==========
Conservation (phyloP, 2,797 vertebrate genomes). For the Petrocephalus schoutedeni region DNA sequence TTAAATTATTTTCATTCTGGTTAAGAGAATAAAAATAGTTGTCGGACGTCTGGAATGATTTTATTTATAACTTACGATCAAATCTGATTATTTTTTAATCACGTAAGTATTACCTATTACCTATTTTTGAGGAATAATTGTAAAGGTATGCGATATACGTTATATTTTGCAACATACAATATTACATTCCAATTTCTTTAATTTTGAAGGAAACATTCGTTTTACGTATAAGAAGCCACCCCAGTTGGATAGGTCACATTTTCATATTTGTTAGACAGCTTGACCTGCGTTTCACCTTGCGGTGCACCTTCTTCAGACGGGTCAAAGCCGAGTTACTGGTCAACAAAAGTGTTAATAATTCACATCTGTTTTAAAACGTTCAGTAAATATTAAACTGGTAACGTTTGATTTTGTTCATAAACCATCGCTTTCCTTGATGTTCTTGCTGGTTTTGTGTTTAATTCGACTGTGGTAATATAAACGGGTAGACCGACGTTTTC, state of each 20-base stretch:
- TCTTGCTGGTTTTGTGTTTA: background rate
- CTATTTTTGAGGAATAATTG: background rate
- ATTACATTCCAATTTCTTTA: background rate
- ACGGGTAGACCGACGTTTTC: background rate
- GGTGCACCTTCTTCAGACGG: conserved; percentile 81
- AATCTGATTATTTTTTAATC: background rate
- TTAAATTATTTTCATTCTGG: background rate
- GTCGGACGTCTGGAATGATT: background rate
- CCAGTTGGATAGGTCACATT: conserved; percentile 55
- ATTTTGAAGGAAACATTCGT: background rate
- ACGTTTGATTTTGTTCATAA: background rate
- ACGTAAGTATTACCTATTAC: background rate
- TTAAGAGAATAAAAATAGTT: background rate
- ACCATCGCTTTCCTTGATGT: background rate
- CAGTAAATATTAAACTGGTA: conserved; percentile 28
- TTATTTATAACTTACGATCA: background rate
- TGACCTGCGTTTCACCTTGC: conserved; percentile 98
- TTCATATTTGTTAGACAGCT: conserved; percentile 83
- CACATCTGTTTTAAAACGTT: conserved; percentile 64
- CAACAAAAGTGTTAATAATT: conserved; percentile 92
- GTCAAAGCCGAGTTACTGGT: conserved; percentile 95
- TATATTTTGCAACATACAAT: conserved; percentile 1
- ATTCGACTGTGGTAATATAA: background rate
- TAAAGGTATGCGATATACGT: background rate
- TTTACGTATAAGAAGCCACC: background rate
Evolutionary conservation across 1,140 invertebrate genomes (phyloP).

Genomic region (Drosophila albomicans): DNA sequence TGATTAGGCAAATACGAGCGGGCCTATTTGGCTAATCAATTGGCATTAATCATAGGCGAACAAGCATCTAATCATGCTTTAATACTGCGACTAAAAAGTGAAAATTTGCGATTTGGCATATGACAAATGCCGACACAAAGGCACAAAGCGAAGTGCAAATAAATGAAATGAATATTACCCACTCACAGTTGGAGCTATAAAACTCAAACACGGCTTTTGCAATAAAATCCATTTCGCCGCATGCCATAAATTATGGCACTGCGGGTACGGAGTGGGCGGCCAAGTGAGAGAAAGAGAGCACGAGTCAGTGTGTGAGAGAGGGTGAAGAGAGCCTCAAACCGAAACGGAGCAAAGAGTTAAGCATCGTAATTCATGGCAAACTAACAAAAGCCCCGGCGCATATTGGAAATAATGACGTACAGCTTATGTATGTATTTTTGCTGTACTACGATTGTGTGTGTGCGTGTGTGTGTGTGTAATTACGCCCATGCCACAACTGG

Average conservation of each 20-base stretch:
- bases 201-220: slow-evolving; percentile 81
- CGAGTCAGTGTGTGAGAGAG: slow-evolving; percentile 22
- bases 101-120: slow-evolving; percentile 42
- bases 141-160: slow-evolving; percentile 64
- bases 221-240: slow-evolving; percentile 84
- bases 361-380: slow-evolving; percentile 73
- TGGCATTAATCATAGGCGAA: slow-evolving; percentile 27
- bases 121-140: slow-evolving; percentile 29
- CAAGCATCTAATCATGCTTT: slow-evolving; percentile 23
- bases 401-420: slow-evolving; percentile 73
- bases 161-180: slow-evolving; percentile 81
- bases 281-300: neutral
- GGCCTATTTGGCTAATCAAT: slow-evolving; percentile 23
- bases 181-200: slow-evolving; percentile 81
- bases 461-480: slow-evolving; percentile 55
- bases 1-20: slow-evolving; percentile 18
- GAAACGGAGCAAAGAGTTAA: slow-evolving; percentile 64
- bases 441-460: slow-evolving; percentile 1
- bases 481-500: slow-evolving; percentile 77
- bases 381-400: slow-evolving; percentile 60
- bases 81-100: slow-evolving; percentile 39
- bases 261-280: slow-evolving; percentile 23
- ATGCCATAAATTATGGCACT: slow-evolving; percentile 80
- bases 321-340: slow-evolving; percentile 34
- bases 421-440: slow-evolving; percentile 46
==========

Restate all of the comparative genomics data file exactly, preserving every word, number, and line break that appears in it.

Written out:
Conservation (phyloP, 2,797 vertebrate genomes). For the Petrocephalus schoutedeni region DNA sequence TTAAATTATTTTCATTCTGGTTAAGAGAATAAAAATAGTTGTCGGACGTCTGGAATGATTTTATTTATAACTTACGATCAAATCTGATTATTTTTTAATCACGTAAGTATTACCTATTACCTATTTTTGAGGAATAATTGTAAAGGTATGCGATATACGTTATATTTTGCAACATACAATATTACATTCCAATTTCTTTAATTTTGAAGGAAACATTCGTTTTACGTATAAGAAGCCACCCCAGTTGGATAGGTCACATTTTCATATTTGTTAGACAGCTTGACCTGCGTTTCACCTTGCGGTGCACCTTCTTCAGACGGGTCAAAGCCGAGTTACTGGTCAACAAAAGTGTTAATAATTCACATCTGTTTTAAAACGTTCAGTAAATATTAAACTGGTAACGTTTGATTTTGTTCATAAACCATCGCTTTCCTTGATGTTCTTGCTGGTTTTGTGTTTAATTCGACTGTGGTAATATAAACGGGTAGACCGACGTTTTC, state of each 20-base stretch:
- TCTTGCTGGTTTTGTGTTTA: background rate
- CTATTTTTGAGGAATAATTG: background rate
- ATTACATTCCAATTTCTTTA: background rate
- ACGGGTAGACCGACGTTTTC: background rate
- GGTGCACCTTCTTCAGACGG: conserved; percentile 81
- AATCTGATTATTTTTTAATC: background rate
- TTAAATTATTTTCATTCTGG: background rate
- GTCGGACGTCTGGAATGATT: background rate
- CCAGTTGGATAGGTCACATT: conserved; percentile 55
- ATTTTGAAGGAAACATTCGT: background rate
- ACGTTTGATTTTGTTCATAA: background rate
- ACGTAAGTATTACCTATTAC: background rate
- TTAAGAGAATAAAAATAGTT: background rate
- ACCATCGCTTTCCTTGATGT: background rate
- CAGTAAATATTAAACTGGTA: conserved; percentile 28
- TTATTTATAACTTACGATCA: background rate
- TGACCTGCGTTTCACCTTGC: conserved; percentile 98
- TTCATATTTGTTAGACAGCT: conserved; percentile 83
- CACATCTGTTTTAAAACGTT: conserved; percentile 64
- CAACAAAAGTGTTAATAATT: conserved; percentile 92
- GTCAAAGCCGAGTTACTGGT: conserved; percentile 95
- TATATTTTGCAACATACAAT: conserved; percentile 1
- ATTCGACTGTGGTAATATAA: background rate
- TAAAGGTATGCGATATACGT: background rate
- TTTACGTATAAGAAGCCACC: background rate
Evolutionary conservation across 1,140 invertebrate genomes (phyloP).

Genomic region (Drosophila albomicans): DNA sequence TGATTAGGCAAATACGAGCGGGCCTATTTGGCTAATCAATTGGCATTAATCATAGGCGAACAAGCATCTAATCATGCTTTAATACTGCGACTAAAAAGTGAAAATTTGCGATTTGGCATATGACAAATGCCGACACAAAGGCACAAAGCGAAGTGCAAATAAATGAAATGAATATTACCCACTCACAGTTGGAGCTATAAAACTCAAACACGGCTTTTGCAATAAAATCCATTTCGCCGCATGCCATAAATTATGGCACTGCGGGTACGGAGTGGGCGGCCAAGTGAGAGAAAGAGAGCACGAGTCAGTGTGTGAGAGAGGGTGAAGAGAGCCTCAAACCGAAACGGAGCAAAGAGTTAAGCATCGTAATTCATGGCAAACTAACAAAAGCCCCGGCGCATATTGGAAATAATGACGTACAGCTTATGTATGTATTTTTGCTGTACTACGATTGTGTGTGTGCGTGTGTGTGTGTGTAATTACGCCCATGCCACAACTGG

Average conservation of each 20-base stretch:
- bases 201-220: slow-evolving; percentile 81
- CGAGTCAGTGTGTGAGAGAG: slow-evolving; percentile 22
- bases 101-120: slow-evolving; percentile 42
- bases 141-160: slow-evolving; percentile 64
- bases 221-240: slow-evolving; percentile 84
- bases 361-380: slow-evolving; percentile 73
- TGGCATTAATCATAGGCGAA: slow-evolving; percentile 27
- bases 121-140: slow-evolving; percentile 29
- CAAGCATCTAATCATGCTTT: slow-evolving; percentile 23
- bases 401-420: slow-evolving; percentile 73
- bases 161-180: slow-evolving; percentile 81
- bases 281-300: neutral
- GGCCTATTTGGCTAATCAAT: slow-evolving; percentile 23
- bases 181-200: slow-evolving; percentile 81
- bases 461-480: slow-evolving; percentile 55
- bases 1-20: slow-evolving; percentile 18
- GAAACGGAGCAAAGAGTTAA: slow-evolving; percentile 64
- bases 441-460: slow-evolving; percentile 1
- bases 481-500: slow-evolving; percentile 77
- bases 381-400: slow-evolving; percentile 60
- bases 81-100: slow-evolving; percentile 39
- bases 261-280: slow-evolving; percentile 23
- ATGCCATAAATTATGGCACT: slow-evolving; percentile 80
- bases 321-340: slow-evolving; percentile 34
- bases 421-440: slow-evolving; percentile 46